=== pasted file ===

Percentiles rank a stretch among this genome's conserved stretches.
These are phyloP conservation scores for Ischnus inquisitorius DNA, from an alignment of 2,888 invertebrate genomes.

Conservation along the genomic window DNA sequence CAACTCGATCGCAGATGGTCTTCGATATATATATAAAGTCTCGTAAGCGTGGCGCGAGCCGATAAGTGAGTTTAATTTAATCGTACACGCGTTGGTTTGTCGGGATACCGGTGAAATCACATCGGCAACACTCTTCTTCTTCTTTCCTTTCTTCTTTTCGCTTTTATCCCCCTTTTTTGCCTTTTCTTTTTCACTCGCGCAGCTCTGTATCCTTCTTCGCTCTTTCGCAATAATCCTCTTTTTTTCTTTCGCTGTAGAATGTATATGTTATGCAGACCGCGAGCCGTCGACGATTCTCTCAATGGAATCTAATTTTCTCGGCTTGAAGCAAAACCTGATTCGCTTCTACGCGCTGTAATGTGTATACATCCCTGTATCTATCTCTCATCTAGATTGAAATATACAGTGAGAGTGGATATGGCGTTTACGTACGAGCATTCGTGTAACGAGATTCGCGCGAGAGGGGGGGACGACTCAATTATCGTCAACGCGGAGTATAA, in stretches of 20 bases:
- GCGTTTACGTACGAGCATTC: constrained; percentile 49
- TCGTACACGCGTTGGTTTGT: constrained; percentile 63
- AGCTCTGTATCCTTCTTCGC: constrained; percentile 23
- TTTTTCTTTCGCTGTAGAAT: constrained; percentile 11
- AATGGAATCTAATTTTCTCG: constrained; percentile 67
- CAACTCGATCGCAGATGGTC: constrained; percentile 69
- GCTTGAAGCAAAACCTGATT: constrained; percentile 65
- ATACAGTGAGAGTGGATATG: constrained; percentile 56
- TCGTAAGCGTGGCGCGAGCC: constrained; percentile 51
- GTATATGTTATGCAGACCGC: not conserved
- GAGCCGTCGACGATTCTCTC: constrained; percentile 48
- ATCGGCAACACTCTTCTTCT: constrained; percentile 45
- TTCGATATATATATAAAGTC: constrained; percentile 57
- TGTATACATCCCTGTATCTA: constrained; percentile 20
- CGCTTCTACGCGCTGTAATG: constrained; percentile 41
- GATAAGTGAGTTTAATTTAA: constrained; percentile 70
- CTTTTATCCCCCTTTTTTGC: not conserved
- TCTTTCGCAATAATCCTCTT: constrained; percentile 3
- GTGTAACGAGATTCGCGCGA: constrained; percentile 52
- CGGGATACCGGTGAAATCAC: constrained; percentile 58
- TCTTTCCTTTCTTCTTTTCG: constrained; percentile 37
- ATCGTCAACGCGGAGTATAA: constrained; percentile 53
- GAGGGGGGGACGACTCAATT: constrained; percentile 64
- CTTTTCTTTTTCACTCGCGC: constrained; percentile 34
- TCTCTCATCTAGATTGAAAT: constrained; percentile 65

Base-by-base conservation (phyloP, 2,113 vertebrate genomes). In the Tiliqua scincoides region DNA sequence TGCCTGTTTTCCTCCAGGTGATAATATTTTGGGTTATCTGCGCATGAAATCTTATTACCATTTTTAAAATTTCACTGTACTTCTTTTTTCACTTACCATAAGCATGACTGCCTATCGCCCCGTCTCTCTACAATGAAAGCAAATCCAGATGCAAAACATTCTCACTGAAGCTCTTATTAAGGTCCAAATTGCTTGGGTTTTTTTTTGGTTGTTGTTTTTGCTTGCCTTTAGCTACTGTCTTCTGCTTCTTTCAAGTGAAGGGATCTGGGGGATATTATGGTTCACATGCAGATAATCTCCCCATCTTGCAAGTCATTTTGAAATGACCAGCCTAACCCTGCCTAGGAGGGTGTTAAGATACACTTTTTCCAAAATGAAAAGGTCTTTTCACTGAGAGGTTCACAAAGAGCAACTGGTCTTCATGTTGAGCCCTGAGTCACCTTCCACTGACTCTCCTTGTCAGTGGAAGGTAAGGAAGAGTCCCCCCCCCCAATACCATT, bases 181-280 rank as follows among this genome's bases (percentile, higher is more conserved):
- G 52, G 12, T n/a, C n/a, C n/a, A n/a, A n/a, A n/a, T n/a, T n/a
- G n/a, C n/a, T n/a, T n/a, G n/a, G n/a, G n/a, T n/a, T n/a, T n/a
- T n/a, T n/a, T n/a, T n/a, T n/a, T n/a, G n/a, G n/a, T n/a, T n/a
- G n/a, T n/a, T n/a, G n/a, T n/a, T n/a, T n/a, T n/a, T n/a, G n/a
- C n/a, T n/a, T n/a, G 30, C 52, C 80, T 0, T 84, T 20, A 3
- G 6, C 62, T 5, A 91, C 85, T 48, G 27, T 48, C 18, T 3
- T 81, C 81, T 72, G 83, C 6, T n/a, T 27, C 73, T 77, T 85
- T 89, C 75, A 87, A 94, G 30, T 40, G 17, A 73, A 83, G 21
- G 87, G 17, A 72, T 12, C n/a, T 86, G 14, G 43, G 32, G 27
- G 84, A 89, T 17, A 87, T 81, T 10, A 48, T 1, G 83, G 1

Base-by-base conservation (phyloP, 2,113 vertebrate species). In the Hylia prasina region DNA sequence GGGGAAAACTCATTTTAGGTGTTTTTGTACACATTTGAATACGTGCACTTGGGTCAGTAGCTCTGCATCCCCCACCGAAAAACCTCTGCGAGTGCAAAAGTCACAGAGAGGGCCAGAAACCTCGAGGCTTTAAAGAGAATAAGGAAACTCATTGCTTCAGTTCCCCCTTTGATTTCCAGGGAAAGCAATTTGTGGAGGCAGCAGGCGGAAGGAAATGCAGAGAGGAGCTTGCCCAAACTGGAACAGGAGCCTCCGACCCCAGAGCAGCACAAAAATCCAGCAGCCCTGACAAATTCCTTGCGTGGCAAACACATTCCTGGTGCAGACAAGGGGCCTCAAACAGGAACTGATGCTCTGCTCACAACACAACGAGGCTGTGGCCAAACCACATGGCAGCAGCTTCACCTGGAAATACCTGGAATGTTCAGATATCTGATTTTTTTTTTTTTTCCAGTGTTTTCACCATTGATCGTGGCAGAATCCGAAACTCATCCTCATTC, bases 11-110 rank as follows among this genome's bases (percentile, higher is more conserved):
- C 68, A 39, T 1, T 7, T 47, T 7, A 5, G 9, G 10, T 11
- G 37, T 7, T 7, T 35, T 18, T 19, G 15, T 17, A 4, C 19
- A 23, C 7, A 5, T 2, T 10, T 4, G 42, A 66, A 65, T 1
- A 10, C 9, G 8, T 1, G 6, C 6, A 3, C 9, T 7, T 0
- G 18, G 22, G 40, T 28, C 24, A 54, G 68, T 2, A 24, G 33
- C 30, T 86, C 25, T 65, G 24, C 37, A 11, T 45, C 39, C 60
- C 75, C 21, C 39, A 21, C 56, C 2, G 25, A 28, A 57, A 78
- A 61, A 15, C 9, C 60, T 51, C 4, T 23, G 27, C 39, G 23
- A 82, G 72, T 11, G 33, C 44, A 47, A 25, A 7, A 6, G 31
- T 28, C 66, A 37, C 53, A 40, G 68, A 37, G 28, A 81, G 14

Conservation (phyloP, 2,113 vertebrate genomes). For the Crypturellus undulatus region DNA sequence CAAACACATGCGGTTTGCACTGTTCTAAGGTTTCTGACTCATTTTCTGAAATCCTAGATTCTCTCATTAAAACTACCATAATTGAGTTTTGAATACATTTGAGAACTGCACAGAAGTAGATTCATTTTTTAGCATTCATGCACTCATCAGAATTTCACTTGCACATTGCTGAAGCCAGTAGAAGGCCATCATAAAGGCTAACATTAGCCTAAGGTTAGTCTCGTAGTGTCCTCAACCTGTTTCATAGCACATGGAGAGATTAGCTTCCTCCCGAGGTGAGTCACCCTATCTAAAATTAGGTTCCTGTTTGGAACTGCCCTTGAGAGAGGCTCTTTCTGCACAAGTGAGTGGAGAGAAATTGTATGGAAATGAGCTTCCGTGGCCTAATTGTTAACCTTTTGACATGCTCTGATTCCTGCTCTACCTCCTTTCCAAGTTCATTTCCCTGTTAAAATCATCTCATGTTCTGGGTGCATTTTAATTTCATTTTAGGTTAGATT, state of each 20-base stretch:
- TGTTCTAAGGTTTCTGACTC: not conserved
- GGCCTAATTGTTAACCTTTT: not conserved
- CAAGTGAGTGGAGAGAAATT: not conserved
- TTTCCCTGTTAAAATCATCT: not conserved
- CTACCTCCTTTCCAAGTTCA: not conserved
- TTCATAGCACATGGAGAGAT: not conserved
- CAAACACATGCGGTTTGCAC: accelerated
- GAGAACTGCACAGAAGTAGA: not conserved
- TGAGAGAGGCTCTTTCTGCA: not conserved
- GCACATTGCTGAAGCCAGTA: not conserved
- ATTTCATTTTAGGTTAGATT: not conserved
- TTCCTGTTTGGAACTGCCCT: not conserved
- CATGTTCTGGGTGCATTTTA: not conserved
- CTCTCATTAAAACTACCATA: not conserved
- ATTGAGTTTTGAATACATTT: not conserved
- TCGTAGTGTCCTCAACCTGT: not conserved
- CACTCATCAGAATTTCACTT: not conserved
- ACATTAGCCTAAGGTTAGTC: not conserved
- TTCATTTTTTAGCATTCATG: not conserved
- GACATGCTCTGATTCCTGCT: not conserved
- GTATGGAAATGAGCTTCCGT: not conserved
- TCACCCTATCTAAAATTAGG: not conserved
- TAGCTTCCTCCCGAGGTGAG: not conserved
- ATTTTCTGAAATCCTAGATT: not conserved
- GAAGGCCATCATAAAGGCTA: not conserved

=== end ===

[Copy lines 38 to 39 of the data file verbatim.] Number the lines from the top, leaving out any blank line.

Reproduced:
- G 87, G 17, A 72, T 12, C n/a, T 86, G 14, G 43, G 32, G 27
- G 84, A 89, T 17, A 87, T 81, T 10, A 48, T 1, G 83, G 1